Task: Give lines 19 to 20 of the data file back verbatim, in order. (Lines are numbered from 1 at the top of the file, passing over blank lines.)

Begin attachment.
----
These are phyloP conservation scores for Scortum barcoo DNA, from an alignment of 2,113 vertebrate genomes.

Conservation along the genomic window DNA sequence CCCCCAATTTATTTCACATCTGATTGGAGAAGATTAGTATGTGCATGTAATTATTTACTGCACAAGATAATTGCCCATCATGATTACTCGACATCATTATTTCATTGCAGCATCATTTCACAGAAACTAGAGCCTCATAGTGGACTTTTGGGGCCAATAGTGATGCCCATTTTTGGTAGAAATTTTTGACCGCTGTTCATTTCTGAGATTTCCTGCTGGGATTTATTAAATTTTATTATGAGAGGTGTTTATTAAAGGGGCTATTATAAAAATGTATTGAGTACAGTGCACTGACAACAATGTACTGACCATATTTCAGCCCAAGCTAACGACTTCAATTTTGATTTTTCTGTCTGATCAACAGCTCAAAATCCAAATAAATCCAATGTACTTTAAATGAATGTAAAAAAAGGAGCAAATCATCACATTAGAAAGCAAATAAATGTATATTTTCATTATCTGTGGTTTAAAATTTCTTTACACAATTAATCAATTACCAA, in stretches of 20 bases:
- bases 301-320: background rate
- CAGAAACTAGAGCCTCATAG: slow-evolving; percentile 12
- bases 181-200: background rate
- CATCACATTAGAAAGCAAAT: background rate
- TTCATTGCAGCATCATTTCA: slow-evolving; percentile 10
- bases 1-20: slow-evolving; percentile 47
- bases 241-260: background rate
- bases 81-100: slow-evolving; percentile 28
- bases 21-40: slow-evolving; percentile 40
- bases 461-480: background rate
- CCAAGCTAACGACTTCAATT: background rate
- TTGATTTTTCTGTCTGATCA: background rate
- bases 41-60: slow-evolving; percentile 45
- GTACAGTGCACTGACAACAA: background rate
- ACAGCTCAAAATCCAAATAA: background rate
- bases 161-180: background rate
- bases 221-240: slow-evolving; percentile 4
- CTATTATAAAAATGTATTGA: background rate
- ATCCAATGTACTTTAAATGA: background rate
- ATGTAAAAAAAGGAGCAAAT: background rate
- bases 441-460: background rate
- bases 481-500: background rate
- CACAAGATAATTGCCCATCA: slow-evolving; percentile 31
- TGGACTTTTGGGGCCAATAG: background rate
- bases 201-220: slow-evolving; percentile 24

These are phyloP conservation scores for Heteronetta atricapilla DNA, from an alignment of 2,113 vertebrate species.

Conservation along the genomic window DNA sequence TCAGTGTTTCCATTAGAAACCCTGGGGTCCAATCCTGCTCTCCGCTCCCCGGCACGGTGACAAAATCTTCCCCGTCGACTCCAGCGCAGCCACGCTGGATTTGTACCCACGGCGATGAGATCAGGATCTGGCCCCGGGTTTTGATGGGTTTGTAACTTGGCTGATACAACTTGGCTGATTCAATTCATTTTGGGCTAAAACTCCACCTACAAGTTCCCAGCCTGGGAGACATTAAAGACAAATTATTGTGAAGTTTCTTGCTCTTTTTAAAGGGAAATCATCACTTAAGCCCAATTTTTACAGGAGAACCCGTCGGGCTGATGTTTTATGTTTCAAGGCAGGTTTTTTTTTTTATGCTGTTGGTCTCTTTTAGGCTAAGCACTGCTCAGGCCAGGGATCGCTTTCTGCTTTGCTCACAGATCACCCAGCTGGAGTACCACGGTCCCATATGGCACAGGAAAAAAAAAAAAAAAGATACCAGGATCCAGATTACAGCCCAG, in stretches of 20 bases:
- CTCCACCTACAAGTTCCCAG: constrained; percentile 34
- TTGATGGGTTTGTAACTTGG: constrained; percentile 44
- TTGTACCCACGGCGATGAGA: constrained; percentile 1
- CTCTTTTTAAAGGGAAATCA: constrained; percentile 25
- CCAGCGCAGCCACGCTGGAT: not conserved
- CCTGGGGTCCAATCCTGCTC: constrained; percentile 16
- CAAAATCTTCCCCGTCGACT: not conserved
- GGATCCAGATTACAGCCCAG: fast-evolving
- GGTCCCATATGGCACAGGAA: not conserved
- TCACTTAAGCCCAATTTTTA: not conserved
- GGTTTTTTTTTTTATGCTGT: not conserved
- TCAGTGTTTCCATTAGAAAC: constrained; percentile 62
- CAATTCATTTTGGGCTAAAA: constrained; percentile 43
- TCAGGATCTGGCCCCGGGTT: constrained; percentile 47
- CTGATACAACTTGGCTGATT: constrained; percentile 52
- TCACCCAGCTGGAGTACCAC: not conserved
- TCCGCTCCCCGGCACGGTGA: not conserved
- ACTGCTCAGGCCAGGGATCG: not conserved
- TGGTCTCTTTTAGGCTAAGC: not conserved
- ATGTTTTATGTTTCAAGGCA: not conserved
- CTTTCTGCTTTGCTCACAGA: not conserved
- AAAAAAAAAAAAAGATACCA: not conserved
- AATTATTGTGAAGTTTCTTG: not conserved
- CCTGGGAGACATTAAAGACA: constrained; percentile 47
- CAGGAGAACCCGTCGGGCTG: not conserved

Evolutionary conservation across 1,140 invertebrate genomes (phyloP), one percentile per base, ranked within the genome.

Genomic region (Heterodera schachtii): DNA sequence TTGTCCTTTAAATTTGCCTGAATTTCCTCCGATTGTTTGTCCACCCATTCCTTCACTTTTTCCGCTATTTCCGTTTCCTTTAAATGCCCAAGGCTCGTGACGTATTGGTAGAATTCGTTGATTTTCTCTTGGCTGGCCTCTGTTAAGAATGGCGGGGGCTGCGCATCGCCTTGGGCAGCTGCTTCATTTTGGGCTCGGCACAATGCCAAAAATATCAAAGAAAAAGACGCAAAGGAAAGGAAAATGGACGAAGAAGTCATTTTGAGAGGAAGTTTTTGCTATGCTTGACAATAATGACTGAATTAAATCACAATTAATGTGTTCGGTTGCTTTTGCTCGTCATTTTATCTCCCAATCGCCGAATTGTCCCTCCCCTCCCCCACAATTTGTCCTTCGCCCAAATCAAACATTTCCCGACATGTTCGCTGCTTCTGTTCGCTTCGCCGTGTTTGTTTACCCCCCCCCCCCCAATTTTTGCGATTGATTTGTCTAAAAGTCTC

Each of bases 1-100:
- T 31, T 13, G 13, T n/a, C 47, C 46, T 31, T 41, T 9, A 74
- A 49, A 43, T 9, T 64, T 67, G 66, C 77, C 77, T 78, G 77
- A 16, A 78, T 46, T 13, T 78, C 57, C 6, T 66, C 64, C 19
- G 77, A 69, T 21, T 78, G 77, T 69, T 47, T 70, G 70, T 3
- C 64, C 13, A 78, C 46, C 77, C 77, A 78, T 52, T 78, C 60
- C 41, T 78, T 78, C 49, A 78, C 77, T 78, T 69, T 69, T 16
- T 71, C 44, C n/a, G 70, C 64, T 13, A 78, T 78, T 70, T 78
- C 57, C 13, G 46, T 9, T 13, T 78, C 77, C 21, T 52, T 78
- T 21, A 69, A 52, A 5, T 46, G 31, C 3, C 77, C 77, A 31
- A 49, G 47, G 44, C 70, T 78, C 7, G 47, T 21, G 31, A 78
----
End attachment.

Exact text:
- bases 221-240: slow-evolving; percentile 4
- CTATTATAAAAATGTATTGA: background rate